And then there is Duck, a young girl found as a baby floating in the nearby river by another of the Crowns, a protector of sorts, Ash. Gnat's new scheme is to get Duck to apprentice with Master Baker Griselde in order to steal a few pennies and give bread to her "family", the Crowns, on market day. It happens. The story follows Duck's journey of transformation and questioning where is her true home? It is a sophisticated look at what it means to love and care for others even when, yes, these children are homeless needing to figure out who they are. Although set long ago, I read the feelings and plans and arguments of the Crowns, thinking of those homeless kids of today, young ones with a parent, many teens in my city, and I imagine in yours, too. It is long and detailed and took me a while to read, yet Lindsay Eagar's new story will stick with me for a long time.

           How can I describe a 'wordless' picture book? A day at the beach, grabbing buckets, helping young siblings while building a sandcastle no matter the challenges. Children run by (and through), a woman's floppy hat blows from her head, right on the castle, but they keep at it. All the wonders of a seaside day lie on Qin Leng's pages as JonArno Lawson's day imagined unfolds. People are playing in the water, seagulls do their best to snatch some lunch, old and young lounge in chairs and if you pay close attention, you see them all moving closer, closer to the dunes. The tide is coming in! It is an awesome picture book, I imagine very nostalgic for those who have had their days by the sea.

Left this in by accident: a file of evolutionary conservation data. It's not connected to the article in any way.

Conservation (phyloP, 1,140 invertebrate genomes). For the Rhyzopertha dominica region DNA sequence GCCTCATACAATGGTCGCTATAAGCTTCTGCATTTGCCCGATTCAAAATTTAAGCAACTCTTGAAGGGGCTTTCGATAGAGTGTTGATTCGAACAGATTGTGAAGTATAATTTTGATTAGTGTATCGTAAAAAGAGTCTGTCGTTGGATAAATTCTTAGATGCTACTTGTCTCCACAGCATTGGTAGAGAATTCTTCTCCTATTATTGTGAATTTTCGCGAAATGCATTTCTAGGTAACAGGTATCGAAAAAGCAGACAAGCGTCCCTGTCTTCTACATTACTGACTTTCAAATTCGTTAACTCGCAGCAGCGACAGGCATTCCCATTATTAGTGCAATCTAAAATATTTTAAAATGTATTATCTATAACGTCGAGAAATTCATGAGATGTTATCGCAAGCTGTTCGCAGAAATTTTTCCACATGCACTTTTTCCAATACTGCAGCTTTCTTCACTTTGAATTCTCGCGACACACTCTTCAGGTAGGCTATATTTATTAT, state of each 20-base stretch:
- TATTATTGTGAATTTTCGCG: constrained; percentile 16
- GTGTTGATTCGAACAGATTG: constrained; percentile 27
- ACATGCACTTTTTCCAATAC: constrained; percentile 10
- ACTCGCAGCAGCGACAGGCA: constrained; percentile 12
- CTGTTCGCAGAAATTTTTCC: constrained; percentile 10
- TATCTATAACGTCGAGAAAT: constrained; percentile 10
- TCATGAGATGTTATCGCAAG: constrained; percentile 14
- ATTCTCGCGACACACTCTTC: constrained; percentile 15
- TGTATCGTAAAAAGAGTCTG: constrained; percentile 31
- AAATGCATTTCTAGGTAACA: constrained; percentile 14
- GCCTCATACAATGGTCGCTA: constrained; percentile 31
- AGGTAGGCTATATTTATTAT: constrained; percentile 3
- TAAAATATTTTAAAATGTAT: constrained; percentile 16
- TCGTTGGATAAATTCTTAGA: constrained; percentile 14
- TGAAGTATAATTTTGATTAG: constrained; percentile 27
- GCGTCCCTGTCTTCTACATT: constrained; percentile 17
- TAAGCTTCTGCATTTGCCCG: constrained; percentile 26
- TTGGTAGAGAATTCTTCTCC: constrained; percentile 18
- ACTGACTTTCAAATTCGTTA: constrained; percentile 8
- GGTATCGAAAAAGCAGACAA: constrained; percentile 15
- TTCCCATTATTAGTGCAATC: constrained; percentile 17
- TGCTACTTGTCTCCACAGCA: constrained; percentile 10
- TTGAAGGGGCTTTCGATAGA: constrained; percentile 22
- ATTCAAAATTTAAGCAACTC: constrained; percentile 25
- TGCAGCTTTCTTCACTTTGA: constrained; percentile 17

Based on a true event, Chris Van Dusen has created a story in rhyme about a small island with a big delivery, a missed turn, and people who are stuck on either side of the mountain, really needing to get to their destination. Chris says he took some liberties with the people but essentially they solved it, by trading.